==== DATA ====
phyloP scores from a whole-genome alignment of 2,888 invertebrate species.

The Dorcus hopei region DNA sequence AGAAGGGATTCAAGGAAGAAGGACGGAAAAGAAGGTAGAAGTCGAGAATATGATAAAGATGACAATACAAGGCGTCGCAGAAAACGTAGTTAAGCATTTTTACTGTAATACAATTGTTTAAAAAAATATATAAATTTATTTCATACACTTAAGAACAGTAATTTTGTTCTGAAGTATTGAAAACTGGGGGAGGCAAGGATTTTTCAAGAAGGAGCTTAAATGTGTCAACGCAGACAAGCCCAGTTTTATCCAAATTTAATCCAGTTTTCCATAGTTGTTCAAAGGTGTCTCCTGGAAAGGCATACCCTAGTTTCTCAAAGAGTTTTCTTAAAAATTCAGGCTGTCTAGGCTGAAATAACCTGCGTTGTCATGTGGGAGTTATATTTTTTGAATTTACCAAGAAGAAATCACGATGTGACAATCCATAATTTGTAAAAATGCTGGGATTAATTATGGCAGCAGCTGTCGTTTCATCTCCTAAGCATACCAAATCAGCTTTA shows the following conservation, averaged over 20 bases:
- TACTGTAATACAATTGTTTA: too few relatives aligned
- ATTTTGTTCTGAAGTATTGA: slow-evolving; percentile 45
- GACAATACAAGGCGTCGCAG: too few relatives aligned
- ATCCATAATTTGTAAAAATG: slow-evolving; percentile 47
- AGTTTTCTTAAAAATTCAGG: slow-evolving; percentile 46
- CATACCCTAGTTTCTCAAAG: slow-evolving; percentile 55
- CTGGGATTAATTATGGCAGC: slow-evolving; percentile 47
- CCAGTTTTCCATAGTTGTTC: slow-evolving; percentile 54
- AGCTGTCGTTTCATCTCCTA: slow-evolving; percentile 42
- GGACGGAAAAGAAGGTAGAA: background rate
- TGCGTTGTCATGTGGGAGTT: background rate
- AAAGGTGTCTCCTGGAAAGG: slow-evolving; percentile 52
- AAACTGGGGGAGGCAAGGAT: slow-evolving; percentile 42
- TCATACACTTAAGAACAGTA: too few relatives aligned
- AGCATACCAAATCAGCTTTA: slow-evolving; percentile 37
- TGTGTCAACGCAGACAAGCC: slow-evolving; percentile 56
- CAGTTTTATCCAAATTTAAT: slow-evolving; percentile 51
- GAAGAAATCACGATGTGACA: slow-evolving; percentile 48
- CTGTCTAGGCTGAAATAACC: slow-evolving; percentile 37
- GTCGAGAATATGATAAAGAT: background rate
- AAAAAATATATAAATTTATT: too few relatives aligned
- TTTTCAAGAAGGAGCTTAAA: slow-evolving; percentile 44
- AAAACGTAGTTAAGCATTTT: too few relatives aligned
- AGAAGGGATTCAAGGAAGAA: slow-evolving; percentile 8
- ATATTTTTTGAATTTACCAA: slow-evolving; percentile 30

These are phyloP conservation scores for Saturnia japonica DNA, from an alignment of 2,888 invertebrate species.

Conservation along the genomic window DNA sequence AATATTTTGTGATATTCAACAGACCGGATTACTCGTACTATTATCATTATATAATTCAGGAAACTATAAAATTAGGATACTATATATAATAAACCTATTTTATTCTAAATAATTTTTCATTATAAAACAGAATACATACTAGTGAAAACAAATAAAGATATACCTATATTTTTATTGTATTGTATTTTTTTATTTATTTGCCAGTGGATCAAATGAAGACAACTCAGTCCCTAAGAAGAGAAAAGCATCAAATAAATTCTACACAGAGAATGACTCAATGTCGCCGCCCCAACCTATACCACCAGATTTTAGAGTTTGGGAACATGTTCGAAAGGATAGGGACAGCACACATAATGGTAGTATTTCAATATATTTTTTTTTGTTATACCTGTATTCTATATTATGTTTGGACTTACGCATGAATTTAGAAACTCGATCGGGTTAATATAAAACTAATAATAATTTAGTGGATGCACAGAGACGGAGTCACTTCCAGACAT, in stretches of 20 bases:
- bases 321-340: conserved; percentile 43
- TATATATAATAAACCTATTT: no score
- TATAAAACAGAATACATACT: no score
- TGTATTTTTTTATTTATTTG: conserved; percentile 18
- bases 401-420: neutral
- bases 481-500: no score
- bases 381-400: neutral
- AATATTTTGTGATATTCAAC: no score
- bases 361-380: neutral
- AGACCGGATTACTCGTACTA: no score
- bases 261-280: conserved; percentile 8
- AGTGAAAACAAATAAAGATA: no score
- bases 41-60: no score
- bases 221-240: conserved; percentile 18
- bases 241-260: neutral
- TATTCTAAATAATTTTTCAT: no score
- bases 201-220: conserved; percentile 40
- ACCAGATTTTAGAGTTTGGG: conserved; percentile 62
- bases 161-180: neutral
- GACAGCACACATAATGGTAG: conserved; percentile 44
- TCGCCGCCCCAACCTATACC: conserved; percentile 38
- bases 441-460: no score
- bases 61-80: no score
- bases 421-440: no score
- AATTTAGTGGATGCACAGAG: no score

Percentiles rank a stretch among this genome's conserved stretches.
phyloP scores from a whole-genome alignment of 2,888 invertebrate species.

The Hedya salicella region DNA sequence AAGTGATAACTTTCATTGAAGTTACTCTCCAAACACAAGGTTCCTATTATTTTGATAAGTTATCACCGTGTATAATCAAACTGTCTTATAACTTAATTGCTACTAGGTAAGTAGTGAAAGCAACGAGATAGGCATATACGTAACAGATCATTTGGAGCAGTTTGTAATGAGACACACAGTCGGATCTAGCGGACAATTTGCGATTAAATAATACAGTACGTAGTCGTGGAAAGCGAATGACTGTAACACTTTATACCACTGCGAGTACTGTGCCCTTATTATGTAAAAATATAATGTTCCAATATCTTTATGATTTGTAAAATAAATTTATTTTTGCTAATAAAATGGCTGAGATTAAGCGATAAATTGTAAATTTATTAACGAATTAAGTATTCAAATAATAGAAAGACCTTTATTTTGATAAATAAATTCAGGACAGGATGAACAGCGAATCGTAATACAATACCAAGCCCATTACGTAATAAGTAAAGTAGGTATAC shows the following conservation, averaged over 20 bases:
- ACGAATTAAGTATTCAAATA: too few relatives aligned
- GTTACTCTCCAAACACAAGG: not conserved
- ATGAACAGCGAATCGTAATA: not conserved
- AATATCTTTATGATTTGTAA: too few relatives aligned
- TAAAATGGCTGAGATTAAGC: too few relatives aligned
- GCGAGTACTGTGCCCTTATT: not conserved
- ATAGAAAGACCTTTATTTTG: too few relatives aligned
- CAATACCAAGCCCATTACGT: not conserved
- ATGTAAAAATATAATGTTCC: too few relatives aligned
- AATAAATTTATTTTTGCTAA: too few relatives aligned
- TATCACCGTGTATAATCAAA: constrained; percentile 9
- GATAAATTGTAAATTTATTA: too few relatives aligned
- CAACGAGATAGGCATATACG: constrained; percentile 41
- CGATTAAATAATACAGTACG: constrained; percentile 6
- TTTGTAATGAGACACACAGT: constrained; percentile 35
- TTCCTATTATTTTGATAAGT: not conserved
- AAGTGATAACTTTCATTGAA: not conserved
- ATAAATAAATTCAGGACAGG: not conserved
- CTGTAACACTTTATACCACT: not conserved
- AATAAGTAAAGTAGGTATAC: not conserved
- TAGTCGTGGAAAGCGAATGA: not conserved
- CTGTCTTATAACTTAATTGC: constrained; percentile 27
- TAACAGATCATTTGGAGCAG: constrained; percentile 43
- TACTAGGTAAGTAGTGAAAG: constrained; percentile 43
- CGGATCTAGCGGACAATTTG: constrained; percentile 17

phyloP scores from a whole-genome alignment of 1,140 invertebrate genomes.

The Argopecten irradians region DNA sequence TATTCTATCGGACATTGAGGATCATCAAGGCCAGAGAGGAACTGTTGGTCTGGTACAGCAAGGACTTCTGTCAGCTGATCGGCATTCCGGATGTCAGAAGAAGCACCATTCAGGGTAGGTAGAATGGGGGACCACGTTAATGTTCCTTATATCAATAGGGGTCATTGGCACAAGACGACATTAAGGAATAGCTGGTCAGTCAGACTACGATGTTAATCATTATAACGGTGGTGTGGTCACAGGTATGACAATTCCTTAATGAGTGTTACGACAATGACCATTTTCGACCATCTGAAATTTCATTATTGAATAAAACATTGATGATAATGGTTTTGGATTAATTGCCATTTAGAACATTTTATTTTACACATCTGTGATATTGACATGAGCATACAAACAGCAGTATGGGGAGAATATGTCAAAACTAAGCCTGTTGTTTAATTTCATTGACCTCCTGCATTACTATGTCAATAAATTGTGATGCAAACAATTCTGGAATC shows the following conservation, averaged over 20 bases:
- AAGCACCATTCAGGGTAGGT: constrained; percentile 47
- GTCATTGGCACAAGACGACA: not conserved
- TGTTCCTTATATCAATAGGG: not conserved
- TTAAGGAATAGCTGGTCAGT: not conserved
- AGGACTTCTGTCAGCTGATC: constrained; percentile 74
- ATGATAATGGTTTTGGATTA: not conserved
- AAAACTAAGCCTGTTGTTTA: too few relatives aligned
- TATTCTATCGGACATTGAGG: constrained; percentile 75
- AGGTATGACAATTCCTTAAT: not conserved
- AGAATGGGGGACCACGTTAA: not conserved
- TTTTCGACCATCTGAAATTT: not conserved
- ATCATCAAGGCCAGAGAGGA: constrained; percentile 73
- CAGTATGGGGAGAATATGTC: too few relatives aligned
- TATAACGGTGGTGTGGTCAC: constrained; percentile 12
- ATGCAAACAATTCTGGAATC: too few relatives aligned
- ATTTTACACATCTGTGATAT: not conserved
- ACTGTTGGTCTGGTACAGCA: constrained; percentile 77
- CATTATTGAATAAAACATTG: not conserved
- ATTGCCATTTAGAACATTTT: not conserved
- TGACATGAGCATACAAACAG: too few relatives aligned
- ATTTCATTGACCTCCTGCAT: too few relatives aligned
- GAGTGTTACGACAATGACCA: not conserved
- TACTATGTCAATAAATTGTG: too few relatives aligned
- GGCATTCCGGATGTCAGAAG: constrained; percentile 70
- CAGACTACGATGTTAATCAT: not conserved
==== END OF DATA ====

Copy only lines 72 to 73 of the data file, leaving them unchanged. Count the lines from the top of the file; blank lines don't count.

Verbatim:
- TTTGTAATGAGACACACAGT: constrained; percentile 35
- TTCCTATTATTTTGATAAGT: not conserved